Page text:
The church in the New Testament, though, does not allow us to accept or reject issues and doctrines as we like. In fact, it calls upon us to accept the Lord and His way since He is the Author of eternal salvation. “Think of it – a DIVINE church. To many people, especially those who have been disappointed by a church member, the church is anything but a divine institution. However, let us pause for reflection. When we talk about the church in the Bible we are talking about a pattern or an ideal – yea, a pattern or an ideal for our reproduction. This is almost axiomatic for since the Bible is a DIVINE book anything within would be of divine origin. But, wait just a minute! IF THERE IS A DIVINE PATTERN FOR ME TO FOLLOW, AM I NOT MORE THAN PRESUMPTUOUS TO FOLLOW ANYTHING ELSE? What would it mean for me to fabricate my own pattern and call men to follow it when all the while there is a divine pattern awaiting my use?” (Don Dewelt, The Church in the Bible, p. 18).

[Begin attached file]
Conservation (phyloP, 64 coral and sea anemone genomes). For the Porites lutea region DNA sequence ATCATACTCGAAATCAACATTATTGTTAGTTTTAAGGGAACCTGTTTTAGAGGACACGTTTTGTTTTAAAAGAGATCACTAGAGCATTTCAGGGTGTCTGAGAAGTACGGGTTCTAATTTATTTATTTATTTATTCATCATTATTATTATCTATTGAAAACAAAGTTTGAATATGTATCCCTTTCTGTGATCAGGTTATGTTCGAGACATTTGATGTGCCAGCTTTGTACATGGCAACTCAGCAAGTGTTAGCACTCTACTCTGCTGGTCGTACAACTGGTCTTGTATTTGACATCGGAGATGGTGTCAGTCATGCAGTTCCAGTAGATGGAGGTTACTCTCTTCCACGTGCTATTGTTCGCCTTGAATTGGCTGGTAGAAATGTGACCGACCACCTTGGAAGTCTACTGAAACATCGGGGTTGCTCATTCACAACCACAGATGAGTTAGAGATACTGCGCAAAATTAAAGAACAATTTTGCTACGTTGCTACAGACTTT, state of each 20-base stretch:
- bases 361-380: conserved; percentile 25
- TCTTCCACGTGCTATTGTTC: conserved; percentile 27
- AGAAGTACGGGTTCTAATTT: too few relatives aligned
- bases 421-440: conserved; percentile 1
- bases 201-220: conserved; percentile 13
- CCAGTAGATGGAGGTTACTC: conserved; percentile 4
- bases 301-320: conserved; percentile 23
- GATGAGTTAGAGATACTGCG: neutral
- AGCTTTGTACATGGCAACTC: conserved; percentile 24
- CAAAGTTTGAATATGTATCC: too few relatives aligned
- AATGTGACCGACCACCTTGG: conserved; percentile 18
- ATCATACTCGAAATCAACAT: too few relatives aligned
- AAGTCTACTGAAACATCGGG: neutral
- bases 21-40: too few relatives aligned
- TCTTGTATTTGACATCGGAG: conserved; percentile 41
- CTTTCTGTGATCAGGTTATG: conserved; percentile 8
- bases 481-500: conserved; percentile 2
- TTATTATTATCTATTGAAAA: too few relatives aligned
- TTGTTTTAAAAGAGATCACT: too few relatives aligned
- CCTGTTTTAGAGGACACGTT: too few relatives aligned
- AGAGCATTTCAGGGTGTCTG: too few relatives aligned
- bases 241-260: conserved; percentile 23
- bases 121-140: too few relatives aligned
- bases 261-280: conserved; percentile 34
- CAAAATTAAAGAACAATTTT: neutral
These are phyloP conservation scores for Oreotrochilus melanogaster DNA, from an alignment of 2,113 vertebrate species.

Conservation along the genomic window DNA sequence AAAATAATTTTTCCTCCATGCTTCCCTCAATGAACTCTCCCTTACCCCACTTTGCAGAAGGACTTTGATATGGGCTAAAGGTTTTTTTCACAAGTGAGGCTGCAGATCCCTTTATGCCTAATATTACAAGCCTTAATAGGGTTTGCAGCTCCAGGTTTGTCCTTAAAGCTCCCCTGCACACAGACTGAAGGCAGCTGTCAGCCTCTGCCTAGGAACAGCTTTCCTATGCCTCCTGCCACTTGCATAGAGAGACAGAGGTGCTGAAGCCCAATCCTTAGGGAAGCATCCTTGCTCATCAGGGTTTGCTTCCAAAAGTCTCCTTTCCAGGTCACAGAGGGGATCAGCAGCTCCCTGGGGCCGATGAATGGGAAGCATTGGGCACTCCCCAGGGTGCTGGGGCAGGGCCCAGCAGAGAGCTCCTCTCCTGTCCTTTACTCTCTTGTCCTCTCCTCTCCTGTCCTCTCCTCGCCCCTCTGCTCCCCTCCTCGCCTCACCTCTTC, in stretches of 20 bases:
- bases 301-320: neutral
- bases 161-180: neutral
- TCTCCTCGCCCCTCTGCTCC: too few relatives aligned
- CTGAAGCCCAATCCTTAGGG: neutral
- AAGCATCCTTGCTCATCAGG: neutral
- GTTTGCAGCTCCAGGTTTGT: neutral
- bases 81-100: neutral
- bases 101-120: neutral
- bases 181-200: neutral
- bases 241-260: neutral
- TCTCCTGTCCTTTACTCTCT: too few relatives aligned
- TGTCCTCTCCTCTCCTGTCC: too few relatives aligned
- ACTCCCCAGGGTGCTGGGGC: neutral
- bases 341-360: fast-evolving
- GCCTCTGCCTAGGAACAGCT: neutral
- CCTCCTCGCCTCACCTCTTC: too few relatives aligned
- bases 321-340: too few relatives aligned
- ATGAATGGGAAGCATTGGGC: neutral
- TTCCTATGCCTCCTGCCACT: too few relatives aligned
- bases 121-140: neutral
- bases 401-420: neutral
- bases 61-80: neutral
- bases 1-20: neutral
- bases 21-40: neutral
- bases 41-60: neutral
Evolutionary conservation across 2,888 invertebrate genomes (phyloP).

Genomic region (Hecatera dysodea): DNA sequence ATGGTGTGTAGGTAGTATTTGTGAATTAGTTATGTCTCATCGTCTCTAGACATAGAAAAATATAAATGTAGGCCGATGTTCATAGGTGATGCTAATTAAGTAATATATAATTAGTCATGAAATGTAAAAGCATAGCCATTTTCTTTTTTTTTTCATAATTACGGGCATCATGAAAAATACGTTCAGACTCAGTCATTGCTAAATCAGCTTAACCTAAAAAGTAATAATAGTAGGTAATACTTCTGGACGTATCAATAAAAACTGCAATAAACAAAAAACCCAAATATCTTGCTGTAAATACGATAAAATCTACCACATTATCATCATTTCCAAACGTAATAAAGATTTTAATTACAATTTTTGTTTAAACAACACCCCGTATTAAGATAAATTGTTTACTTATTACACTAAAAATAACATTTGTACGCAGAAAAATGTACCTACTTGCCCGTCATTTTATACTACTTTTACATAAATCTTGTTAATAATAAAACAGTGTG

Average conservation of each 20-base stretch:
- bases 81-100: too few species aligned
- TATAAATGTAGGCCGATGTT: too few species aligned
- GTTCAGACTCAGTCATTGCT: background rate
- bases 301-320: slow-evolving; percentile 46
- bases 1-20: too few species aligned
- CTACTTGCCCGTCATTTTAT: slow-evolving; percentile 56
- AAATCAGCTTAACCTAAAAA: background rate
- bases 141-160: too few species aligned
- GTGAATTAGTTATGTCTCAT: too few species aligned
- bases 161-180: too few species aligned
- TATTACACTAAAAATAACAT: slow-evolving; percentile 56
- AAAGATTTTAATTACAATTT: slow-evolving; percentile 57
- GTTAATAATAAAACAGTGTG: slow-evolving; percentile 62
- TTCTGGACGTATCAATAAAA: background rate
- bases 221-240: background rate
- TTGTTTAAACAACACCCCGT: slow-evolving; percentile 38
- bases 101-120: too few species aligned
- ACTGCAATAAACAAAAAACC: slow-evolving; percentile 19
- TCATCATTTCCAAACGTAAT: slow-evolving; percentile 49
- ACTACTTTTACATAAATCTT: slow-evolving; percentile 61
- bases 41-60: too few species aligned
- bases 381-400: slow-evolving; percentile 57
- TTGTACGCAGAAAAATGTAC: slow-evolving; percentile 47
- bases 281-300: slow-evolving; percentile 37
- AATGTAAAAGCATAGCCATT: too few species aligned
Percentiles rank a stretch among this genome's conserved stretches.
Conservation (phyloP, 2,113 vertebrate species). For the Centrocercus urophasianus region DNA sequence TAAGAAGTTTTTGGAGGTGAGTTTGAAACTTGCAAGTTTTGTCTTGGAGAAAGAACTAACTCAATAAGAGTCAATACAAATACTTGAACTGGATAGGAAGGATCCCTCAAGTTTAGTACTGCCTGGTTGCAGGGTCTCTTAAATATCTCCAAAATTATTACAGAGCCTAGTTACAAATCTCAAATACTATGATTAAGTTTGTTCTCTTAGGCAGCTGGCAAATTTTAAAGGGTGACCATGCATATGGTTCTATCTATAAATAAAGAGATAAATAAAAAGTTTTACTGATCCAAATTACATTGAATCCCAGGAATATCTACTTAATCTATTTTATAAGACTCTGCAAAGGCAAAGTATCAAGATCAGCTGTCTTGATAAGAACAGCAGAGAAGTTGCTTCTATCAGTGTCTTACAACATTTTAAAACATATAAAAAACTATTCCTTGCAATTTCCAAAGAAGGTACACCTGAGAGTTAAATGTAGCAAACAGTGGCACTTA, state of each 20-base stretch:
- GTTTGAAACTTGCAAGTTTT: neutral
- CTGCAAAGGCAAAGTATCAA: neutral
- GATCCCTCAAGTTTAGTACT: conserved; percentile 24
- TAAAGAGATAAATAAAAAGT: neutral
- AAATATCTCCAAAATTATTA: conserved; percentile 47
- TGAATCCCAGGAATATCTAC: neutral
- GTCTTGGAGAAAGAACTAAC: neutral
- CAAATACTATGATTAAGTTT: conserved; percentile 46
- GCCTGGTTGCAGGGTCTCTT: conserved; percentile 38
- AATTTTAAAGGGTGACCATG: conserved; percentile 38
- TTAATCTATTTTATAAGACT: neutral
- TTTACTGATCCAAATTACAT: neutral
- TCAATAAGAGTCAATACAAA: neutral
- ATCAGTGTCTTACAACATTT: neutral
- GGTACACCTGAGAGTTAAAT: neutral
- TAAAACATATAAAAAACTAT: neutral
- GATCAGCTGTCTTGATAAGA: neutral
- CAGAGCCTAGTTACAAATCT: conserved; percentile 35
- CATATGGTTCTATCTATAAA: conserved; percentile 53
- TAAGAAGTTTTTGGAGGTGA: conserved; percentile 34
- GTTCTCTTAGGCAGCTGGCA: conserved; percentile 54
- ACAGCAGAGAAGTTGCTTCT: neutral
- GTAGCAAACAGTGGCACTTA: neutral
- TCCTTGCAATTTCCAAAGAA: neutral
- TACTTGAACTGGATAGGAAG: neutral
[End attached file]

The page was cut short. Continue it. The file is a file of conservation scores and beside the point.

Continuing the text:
In Acts 14:17, Luke records that God “did not leave Himself without witness, in that He did good, gave us rain from heaven and fruitful seasons, filling our hearts with food and gladness” (cf. Leviticus 26:4; Deuteronomy 11:14; Deuteronomy 28:12; Job 5:10; Psalm 65:10; Psalm 68:9; Psalm 147:8; Jeremiah 14:22).
God “did good” by providing the weather needed to produce (1) rain; (2) fruitful seasons; (3) food. Without the changing weather patterns which produce the “fruitful seasons” (Spring, Summer, Fall, Winter) none of this would be possible.
I have no simple “mission statement” like we used to live by in the USA, but there is a philosophy that I live by. First, the only real pattern in my life is the Lord. Second, whatever knowledge of any substantive value I can gain will come from God’s word. Third, I am not as smart as some might think; neither am I as uninformed as others might think. Fourth, the fewer words spoken the better. Fifth, other people don’t think like me and it is quite unfair for me to attribute to them my way of thinking. Sixth, the grass in never greener than the place I plant my roots.
There are other thoughts that come to mind, but the ones above are adequate to express a philosophy in life.